More thoughts on morality and its level of objectiveness:
Objective morality, does not have to mean, a set of black and white absolute morals that everyone agrees to.
By making it mean such, and forcing the other side to say, morals are NOT absolute, and cannot always be the same in every situation.
Take lying. Some would say lying is absolutely always wrong. But even to save a life (the example usually used was in hiding a Jew in the nazi time)?
This lends itself to the notion, morality is subjective, which is interpreted as “on a whim”, or compared to what flavor of ice cream do you like?
But, we know that choosing a flavor of ice cream, or deciding whether to allow ones hair to turn grey, or choose to color it, do not have any impact on the suffering, or well-being/survival/happiness of society. Therefore to compare moralities subjectiveness to a preference of ice cream flavor makes the opposing position laughable. (to most-myself included).
Now, facts are objective, and provably true. Sometimes no clear facts exist about certain topics. AT this point opinions are produced. Opinions are subjective ideas , held by individuals, and are biased. Beliefs can be based off of facts or opinions. If subjective opinions are presented as if they are facts, we run into non-factually based beliefs. (where propaganda or persuasion are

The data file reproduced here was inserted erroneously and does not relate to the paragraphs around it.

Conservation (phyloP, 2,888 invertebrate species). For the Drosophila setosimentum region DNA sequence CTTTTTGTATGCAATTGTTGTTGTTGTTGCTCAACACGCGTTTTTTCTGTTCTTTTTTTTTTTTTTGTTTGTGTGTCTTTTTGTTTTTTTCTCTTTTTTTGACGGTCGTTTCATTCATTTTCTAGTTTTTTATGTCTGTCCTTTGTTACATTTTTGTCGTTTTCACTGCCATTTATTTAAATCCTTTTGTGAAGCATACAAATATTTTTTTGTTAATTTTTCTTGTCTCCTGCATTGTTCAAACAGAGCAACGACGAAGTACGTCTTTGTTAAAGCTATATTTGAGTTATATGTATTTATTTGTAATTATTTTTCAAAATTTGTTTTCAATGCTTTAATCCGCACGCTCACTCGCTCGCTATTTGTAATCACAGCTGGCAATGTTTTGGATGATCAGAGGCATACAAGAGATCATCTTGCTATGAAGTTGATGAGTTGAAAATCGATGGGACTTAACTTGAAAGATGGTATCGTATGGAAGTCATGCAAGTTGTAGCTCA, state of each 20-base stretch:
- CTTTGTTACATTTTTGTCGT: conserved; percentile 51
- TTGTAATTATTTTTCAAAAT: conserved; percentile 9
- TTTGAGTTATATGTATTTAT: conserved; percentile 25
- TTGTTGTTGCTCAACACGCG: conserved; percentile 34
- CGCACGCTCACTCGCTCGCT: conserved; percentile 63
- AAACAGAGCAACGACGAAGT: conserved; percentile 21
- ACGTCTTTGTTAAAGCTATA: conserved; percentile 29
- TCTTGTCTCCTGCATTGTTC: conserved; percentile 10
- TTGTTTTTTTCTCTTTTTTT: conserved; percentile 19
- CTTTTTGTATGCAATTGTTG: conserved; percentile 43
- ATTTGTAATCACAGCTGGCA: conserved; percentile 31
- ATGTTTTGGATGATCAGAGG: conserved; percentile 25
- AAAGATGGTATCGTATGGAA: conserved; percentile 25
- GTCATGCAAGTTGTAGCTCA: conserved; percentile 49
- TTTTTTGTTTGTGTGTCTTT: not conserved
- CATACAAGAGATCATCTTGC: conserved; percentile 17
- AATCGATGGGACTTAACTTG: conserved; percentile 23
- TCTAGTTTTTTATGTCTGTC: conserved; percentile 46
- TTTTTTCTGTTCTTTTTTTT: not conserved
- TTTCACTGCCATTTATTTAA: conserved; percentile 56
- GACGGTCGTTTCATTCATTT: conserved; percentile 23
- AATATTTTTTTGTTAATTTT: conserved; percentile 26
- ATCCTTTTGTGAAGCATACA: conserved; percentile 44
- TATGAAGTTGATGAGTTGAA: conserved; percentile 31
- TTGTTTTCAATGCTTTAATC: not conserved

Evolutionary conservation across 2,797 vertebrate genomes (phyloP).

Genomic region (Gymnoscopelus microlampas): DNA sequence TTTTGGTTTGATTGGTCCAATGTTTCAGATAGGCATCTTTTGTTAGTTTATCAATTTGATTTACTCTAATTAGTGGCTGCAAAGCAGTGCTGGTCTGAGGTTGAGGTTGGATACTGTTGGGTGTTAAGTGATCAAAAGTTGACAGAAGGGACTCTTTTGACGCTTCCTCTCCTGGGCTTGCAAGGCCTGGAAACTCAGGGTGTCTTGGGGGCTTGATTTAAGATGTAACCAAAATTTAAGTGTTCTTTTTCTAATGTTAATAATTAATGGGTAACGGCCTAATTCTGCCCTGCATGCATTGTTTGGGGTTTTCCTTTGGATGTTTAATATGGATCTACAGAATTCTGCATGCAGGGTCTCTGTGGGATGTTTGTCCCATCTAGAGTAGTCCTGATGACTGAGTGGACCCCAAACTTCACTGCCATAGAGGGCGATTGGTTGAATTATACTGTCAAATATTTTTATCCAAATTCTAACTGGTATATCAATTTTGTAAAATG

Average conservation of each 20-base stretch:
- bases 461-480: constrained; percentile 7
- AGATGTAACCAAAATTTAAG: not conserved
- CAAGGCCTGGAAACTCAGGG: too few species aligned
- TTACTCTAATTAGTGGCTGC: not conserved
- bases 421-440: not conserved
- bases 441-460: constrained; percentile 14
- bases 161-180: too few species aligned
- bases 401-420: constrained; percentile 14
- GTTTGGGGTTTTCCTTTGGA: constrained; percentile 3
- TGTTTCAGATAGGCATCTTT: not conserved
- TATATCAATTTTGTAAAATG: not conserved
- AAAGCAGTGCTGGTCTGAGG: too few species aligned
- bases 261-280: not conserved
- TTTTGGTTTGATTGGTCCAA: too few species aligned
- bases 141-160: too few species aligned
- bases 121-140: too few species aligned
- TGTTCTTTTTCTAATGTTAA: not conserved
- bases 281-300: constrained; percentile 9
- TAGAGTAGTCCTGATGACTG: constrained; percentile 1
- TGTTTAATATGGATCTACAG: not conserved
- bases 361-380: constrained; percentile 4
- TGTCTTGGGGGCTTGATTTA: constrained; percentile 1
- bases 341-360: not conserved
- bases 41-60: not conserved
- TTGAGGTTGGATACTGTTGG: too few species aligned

Objective morals would need to be based upon facts, not a viewpoint/belief/or feelings.
Morality is indeed a full picture. Some aspects being important, and some less as far as their effect upon society and the individuals level of well being, or suffering.
The more important the aspect, the more important our level of objectivity.
I think what Sam Harris was representing was that we can indeed use facts to establish an objective morality.
Not any sort of might makes right, absolute authoritarian religious type morality, in fact, that would be a bit of an oxymoron to objective morality. An issue I had formerly with it being religious people who demanded the term objective be used with their own morality standards.
We can weigh what causes harm and what doesn’t. Which will include, and even promote exceptions. Murder bad, self defense good.
Lying bad, when used to deceive and cause harm, to save a Jew from a nazi camp? good.
So to be clear, objective morality doesn’t mean a list of do’s and don’ts of absolutes. But rather the ability to use facts , not opinions to establish in each situation what is right or wrong, or preferable terms, what is the best choice?